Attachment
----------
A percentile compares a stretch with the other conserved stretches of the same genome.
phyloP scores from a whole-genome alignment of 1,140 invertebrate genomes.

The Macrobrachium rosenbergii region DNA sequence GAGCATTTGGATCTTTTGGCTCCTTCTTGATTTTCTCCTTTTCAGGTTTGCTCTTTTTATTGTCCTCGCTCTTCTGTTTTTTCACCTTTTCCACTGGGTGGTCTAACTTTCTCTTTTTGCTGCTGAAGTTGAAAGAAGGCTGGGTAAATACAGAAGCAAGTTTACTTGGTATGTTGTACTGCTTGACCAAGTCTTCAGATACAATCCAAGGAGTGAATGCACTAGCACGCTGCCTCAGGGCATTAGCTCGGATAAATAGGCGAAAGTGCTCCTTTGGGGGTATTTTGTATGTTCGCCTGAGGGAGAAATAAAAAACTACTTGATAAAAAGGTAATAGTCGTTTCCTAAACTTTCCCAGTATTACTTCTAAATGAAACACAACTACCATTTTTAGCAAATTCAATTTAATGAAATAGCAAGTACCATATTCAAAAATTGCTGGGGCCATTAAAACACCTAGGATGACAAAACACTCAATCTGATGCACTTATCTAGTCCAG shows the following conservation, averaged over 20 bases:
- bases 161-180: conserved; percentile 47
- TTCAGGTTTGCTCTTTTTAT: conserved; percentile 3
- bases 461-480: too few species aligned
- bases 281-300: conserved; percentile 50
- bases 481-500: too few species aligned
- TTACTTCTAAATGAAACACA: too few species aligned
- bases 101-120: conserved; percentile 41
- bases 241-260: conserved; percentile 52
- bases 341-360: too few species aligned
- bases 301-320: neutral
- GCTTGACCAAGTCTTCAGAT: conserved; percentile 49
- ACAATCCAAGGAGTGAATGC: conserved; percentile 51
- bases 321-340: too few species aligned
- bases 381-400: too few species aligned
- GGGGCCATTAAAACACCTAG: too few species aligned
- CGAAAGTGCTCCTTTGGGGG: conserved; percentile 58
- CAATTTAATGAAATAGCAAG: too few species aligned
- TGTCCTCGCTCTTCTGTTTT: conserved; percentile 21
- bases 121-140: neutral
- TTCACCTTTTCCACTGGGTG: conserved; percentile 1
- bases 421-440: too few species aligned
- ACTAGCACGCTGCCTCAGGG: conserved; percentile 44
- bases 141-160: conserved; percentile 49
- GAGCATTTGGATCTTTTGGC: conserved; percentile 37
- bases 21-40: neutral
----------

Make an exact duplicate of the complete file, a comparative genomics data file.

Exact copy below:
A percentile compares a stretch with the other conserved stretches of the same genome.
phyloP scores from a whole-genome alignment of 1,140 invertebrate genomes.

The Macrobrachium rosenbergii region DNA sequence GAGCATTTGGATCTTTTGGCTCCTTCTTGATTTTCTCCTTTTCAGGTTTGCTCTTTTTATTGTCCTCGCTCTTCTGTTTTTTCACCTTTTCCACTGGGTGGTCTAACTTTCTCTTTTTGCTGCTGAAGTTGAAAGAAGGCTGGGTAAATACAGAAGCAAGTTTACTTGGTATGTTGTACTGCTTGACCAAGTCTTCAGATACAATCCAAGGAGTGAATGCACTAGCACGCTGCCTCAGGGCATTAGCTCGGATAAATAGGCGAAAGTGCTCCTTTGGGGGTATTTTGTATGTTCGCCTGAGGGAGAAATAAAAAACTACTTGATAAAAAGGTAATAGTCGTTTCCTAAACTTTCCCAGTATTACTTCTAAATGAAACACAACTACCATTTTTAGCAAATTCAATTTAATGAAATAGCAAGTACCATATTCAAAAATTGCTGGGGCCATTAAAACACCTAGGATGACAAAACACTCAATCTGATGCACTTATCTAGTCCAG shows the following conservation, averaged over 20 bases:
- bases 161-180: conserved; percentile 47
- TTCAGGTTTGCTCTTTTTAT: conserved; percentile 3
- bases 461-480: too few species aligned
- bases 281-300: conserved; percentile 50
- bases 481-500: too few species aligned
- TTACTTCTAAATGAAACACA: too few species aligned
- bases 101-120: conserved; percentile 41
- bases 241-260: conserved; percentile 52
- bases 341-360: too few species aligned
- bases 301-320: neutral
- GCTTGACCAAGTCTTCAGAT: conserved; percentile 49
- ACAATCCAAGGAGTGAATGC: conserved; percentile 51
- bases 321-340: too few species aligned
- bases 381-400: too few species aligned
- GGGGCCATTAAAACACCTAG: too few species aligned
- CGAAAGTGCTCCTTTGGGGG: conserved; percentile 58
- CAATTTAATGAAATAGCAAG: too few species aligned
- TGTCCTCGCTCTTCTGTTTT: conserved; percentile 21
- bases 121-140: neutral
- TTCACCTTTTCCACTGGGTG: conserved; percentile 1
- bases 421-440: too few species aligned
- ACTAGCACGCTGCCTCAGGG: conserved; percentile 44
- bases 141-160: conserved; percentile 49
- GAGCATTTGGATCTTTTGGC: conserved; percentile 37
- bases 21-40: neutral